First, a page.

Phillies ace lefthander Cole Hamels got more than he bargained for on Monday; his own 2 hits and 2 RBIs, a 7 inning, 1 run, 3 hit gem as well as being beneficiary of a 10 run first inning pounding of Cincinnati starter Johnny Cueto who lasted 2/3rds of an inning giving 9 of the runs. Hamels was treated 4 Phillies homers including an eighth inning grand slam by rightfielder Jayson Werth to cap the Phils massive scoring. When the scoring onslaught mercifully subsided in the eighth inning with 1st baseman Greg Dobbs and 3rd baseman Pedro Feliz going down to end the inning, the Phillies had crushed the Reds by a whopping 22-1 score.
With the one-sided win, and the Florida Marlins’ loss to the San Francisco Giants, the Phillies NL East division lead jumped to 2 games over the Marlins. The Mets, who had Monday off, dropped to 4 1/2 games back and Atlanta who lost to the Chicago Cubs dropped to 5 games off of the pace.
One has to wonder though about what the next games will bring after the Phils pumped this many runs into one game. AP sports writer Rob Maaddi, who’s recap for Yahoo sports read like a lengthy dissertation rather than a recap, notes what happened last season after the Phils lumped this many runs into one game:
That 20-2 win over the Cardinals came but 19 days after the Phils pummeled the Colorado Rockies by a a 20-5 score on May 26th. After that game, the Phils went on a winning run so, I suppose, things could go either way after this one, although the Phils offense coming into the Cincinnati opener has not exactly been in high-gear. But three 20 run games in 2 seasons — Wow! Keep in mind that between 1957 and 2007, the Phils had scored 20 runs or more in exactly 3 games, one of them being that wild-and-wooly 23-22 ten inning slugfest at Wrigley Field with the Chicago Cubs which the Phils won on Mike Schmidt’s tenth inning solo shot off of Cubs closer Bruce Sutter.
The Phils scored 22 runs on 21 hits and sending 13 hitters to the plate while scoring 10 runs in the first inning alone. Phillies Nation’s Amanda Orr brings some historical stats in recapping the game:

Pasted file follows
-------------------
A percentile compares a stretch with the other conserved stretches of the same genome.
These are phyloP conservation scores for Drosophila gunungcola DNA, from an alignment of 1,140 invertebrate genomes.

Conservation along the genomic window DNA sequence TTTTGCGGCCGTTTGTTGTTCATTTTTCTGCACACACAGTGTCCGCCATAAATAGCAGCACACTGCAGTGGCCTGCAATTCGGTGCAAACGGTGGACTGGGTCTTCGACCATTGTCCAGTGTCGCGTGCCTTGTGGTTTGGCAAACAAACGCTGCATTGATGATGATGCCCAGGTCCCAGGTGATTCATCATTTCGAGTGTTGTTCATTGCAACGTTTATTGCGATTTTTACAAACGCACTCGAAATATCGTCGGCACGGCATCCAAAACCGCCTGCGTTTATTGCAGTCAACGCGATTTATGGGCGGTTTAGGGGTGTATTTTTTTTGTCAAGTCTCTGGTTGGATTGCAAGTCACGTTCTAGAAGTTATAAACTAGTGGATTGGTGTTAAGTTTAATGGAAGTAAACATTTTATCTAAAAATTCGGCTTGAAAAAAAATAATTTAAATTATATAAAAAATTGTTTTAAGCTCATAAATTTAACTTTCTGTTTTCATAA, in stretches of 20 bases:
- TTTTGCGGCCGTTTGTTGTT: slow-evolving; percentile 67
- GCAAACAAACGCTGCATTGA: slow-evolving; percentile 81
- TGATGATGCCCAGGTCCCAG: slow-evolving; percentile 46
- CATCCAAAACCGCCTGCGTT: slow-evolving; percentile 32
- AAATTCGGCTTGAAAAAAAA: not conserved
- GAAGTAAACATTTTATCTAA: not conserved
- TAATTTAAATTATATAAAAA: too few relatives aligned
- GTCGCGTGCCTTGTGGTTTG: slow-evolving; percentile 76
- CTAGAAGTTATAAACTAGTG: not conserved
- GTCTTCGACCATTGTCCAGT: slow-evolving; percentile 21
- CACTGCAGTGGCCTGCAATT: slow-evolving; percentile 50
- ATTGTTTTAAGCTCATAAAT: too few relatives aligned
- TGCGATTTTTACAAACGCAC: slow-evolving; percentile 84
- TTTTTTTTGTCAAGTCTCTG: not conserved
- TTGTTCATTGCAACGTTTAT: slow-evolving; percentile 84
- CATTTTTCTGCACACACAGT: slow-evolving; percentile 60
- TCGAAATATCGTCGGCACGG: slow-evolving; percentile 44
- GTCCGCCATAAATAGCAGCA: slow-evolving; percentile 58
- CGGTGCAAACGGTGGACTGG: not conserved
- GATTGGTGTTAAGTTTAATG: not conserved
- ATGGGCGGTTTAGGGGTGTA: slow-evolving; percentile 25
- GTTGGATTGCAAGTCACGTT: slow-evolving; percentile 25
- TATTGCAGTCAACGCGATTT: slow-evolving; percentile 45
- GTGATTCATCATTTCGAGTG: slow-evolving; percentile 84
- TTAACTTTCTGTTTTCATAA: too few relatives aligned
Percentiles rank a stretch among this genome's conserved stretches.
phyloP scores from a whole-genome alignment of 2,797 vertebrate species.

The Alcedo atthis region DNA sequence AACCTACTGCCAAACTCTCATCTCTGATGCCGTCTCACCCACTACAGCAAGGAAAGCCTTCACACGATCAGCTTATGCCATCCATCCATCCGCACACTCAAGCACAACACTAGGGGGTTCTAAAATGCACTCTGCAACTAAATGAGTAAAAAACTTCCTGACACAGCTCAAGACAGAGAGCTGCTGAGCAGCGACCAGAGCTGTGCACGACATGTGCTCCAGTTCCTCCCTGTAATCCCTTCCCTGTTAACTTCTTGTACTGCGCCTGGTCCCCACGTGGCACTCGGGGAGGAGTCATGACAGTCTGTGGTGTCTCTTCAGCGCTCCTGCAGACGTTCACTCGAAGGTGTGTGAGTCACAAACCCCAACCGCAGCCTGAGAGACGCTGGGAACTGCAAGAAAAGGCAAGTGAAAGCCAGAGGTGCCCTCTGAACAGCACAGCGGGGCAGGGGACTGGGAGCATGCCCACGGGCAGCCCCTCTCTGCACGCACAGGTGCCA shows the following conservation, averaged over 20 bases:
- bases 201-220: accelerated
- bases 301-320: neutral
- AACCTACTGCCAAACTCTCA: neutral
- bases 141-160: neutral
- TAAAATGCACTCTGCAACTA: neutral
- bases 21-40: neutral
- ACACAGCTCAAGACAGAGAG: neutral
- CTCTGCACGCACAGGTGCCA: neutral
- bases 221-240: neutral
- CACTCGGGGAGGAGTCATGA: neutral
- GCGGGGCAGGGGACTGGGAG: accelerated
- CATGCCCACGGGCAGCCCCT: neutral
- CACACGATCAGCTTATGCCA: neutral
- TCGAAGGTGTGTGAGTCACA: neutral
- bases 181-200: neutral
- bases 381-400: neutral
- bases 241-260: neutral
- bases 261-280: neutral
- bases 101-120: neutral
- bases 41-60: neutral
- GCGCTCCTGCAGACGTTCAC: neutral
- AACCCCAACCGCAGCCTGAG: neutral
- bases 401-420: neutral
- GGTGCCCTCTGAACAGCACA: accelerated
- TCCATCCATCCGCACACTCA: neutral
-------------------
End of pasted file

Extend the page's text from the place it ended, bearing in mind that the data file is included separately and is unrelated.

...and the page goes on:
It was the first time since 1900 that the Phillies beat an opponent by at least twenty runs.
The Phillies scored ten runs in the first inning, nine off Johnny Cueto, who lasted two-thirds of an inning, raising his earned run average from 2.69 to 3.45. The inning marked the fourth time in franchise history that the Phillies scored ten runs in the first inning. The last time the Phillies scored ten runs in the first inning was in July of 2002 against the Montreal Expos.
Shane Victorino made his best “vote for me” campaign with a 4-for-5 night. He homered, drove in four runs, and walked. Greg Dobbs (4-for-6, 2 RBI) and Chase Utley (2-for-3, 4 RBI) also homered. Jayson Werth (2-for-5, 5 RBI) hit a grand slam in the eighth inning off Paul Janish, a shortstop, as the Reds were desperate to save their bullpen.
Every starter in the Phillies lineup had at least one hit, including Cole Hamels (2-for-4). Jimmy Rollins (3-for-4) continued his hitting ways. The only batter who did not get a hit was John Mayberry Jr. (0-for-1, BB), who came in as a substitute. Matt Stairs had one plate appearance and walked. Other than that, six Phillies had a multi-hit night. Two Phillies (Victorino and Dobbs) had four hits. Every batter reached base at least once.
The last time the Phillies pounded 22 runs was in 1985 against the New York Mets. It is also the third most runs the Phillies scored in one game. Not only did the win make Phillies history, but Reds history, marking their largest margin of defeat, 21 runs.
The rout was sooo complete sooo early that manager Manuel gave both 2nd baseman Chase Utley and 1st baseman Ryan Howard some in-game rest in the fourth inning pinch-running Eric Bruntlett after Utley’s RBI single and pinch-running John Mayberry Jr. for Howard after his RBI single.
But while most of textual thunder has gone to the Phillies’ heavy lumber, Hamels deserves much credit as well. After leftfielder Jonny Gomes’ second inning leadoff homer, Hamels went on to retire the last 18 of 19 Reds hitters he faced in evening his seasonal record at 5-5. He walked no one while striking out 2. The only other hits Hamels allowed were 2 out singles in the first and fifth innings in one of the finest outings he’s had this season.
The bullpen largely rested due to both the offensive explosion and Hamels’ performance. The Big Bucks relievers; Ryan Madson, Chan Ho Park, J.C. Romero and closer Brad Lidge were all able to catch breathers as Tyler Walker and re-activated lefthander Scott Eyre, in a low-risk situation closed down the Reds in the eighth and ninth innings.
For the scores of all of Monday’s games, click here.
In Tuesday’s game 2, young, unbeaten lefthander J.A, Happ, fresh from 3 consecutive excellent outings including a complete game shutout, is opposed by Aaron Harang for the Reds. Harang has been up and down so far this season.
For all of Tuesday’s games, click here.